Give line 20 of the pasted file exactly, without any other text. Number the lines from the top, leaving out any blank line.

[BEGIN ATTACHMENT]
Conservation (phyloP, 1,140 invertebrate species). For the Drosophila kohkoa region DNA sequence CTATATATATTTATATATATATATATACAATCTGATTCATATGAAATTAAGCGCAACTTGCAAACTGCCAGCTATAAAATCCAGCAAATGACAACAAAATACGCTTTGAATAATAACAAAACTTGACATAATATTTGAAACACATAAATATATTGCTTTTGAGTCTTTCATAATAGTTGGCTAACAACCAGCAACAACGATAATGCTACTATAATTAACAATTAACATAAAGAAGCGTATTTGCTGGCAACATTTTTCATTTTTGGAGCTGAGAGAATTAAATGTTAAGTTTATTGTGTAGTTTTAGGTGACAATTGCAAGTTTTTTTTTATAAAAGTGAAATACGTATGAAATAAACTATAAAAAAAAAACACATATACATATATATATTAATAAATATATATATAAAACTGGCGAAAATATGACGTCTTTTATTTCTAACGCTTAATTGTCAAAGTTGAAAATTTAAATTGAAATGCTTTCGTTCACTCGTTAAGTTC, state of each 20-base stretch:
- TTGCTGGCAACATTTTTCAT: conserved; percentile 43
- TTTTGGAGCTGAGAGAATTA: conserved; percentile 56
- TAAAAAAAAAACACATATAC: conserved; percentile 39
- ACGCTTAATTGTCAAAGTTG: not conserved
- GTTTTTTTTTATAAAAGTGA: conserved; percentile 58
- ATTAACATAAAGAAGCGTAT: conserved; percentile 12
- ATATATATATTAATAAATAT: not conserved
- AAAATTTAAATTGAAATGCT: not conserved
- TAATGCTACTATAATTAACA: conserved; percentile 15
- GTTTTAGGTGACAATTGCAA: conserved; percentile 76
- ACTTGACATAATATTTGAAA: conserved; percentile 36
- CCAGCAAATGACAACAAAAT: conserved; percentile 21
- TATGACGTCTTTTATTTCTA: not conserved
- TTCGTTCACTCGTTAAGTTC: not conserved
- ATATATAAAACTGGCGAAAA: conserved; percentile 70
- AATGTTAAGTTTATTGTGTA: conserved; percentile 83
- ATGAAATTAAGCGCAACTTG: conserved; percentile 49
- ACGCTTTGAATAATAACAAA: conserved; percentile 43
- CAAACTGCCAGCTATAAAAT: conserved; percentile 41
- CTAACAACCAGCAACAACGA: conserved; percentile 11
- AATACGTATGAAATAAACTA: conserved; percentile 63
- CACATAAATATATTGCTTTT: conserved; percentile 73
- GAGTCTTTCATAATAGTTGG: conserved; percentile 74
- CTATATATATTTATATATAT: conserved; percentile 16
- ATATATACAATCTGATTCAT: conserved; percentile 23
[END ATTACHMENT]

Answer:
- CAAACTGCCAGCTATAAAAT: conserved; percentile 41